October is National Breast Cancer Awareness Month. If you’re wondering whether health awareness campaigns are worth your time and should be considered for your editorial planning, take a look at this study in the journal BMC Cancer Journal. It shows that “the annual breast cancer awareness campaign is proving effective in stimulating online activity” and increasing the searches about breast cancer.
Ronan Glynn from the National University of Ireland Galway and colleagues looked at six years of search trend data collected by Google Trends. They found that in August the search traffic for terms about breast cancer begins to rise. They peak in October and begin to decrease to normal levels in November/December.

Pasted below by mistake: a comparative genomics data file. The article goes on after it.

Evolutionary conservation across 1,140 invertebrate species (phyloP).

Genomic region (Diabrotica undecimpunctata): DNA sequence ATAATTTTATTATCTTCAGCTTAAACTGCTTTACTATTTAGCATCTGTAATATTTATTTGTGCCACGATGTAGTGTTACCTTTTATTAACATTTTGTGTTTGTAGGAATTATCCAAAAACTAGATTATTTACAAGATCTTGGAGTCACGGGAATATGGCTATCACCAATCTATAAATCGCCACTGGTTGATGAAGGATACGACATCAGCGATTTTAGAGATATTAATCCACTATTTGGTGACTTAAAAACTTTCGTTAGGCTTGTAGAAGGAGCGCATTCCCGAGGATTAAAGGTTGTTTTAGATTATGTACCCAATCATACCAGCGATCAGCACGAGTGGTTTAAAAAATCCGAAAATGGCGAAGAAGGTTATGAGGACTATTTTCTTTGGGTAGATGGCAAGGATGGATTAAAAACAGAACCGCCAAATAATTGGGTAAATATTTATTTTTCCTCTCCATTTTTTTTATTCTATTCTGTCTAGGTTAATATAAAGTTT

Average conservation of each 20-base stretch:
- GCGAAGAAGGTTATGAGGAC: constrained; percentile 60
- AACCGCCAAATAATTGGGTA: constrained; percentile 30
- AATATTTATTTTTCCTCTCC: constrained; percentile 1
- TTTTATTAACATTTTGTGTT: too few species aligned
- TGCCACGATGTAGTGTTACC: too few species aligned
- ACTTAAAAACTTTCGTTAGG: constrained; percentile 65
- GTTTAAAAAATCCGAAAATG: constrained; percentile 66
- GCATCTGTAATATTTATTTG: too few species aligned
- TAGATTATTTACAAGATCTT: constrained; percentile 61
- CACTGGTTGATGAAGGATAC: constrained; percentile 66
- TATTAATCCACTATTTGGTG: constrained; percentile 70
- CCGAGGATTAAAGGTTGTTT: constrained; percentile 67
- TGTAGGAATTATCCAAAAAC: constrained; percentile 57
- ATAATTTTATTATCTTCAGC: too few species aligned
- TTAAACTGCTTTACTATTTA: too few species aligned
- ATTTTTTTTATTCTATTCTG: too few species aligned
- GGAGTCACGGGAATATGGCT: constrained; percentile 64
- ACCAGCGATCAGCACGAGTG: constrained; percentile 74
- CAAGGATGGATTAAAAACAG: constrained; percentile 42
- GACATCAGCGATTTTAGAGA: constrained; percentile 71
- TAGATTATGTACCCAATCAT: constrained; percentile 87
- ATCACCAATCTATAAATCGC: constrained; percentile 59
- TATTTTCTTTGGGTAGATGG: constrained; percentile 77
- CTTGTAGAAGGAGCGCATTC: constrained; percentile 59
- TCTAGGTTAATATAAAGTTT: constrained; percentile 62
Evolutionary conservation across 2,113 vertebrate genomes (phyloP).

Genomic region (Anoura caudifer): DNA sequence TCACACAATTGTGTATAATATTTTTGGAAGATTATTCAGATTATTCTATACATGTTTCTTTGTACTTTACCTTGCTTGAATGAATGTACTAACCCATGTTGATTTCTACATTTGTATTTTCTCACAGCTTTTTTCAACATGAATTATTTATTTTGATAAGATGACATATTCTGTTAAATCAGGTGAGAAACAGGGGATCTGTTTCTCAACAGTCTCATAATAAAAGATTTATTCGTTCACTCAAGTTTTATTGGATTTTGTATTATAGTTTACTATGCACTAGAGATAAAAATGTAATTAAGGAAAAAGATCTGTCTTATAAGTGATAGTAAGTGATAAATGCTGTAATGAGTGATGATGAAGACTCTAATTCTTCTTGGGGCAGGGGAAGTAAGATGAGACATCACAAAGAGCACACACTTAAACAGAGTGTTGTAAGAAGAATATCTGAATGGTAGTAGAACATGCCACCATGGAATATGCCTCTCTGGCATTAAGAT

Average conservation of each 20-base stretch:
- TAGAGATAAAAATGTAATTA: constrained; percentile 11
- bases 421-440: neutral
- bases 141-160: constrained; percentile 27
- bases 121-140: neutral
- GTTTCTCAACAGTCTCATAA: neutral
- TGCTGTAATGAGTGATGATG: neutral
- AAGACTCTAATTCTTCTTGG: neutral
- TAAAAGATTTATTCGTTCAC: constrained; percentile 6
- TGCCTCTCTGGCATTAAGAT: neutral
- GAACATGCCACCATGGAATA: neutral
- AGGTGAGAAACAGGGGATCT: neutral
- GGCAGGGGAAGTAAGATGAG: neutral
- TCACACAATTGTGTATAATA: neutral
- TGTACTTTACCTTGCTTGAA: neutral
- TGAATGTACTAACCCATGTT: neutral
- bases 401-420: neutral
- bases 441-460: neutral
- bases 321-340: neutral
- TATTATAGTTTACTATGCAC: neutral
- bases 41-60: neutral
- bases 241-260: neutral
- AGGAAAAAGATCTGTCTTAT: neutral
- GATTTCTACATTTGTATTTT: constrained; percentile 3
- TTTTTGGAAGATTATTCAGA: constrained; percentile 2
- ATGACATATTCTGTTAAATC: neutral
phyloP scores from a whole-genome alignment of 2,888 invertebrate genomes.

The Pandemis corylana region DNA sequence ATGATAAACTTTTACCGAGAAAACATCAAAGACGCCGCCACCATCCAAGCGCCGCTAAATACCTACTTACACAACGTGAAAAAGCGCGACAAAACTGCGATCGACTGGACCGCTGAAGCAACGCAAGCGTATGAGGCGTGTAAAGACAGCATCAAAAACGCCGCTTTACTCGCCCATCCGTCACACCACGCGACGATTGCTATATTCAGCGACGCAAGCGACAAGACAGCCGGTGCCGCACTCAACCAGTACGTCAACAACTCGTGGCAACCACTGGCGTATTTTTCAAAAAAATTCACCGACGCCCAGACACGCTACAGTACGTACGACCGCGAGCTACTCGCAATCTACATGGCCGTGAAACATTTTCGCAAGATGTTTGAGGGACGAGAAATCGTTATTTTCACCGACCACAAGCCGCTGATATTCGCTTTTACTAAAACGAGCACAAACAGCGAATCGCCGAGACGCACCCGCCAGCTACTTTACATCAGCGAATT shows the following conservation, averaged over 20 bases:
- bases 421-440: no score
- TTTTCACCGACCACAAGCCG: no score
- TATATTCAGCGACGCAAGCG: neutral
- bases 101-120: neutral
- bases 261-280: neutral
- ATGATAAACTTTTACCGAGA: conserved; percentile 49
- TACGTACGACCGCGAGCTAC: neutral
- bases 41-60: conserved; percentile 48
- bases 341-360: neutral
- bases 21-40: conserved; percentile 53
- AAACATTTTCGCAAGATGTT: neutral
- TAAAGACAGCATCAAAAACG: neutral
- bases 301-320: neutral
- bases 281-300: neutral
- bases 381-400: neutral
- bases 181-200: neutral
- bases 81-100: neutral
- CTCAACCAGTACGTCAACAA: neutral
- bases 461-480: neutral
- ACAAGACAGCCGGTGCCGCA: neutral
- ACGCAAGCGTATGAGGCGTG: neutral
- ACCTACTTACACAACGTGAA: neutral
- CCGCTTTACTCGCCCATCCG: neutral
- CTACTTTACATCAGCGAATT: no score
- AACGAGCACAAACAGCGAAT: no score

In times where 80% of internet users, or 59% of U.S. adults, look online for health information these results may not seem surprising. However, the team did not see the same effect associated with lung and prostate cancer. The authors discuss a few likely explanations:
- Breast cancer has been repeatedly shown to receive more attention than any other malignancy in both the print and television media.
- Breast cancer (number affected United States 2006, 2,605,000) has a greater prevalence than either prostate ( 2,320,000) or lung cancer (426,000).
- American women have been shown to overestimate their breast cancer risk, and thus may have a lower threshold for searching out information and advice on breast cancer.
It is not possible to say what groups are responsible for the search activity on Google (i.e. advocates, patients, health professionals, etc.) and whether those people necessarily show an increased awareness of breast cancer or health seeking behavior offline.
Nonetheless, this study provides a new perspective and is interesting to groups beyond the medical field.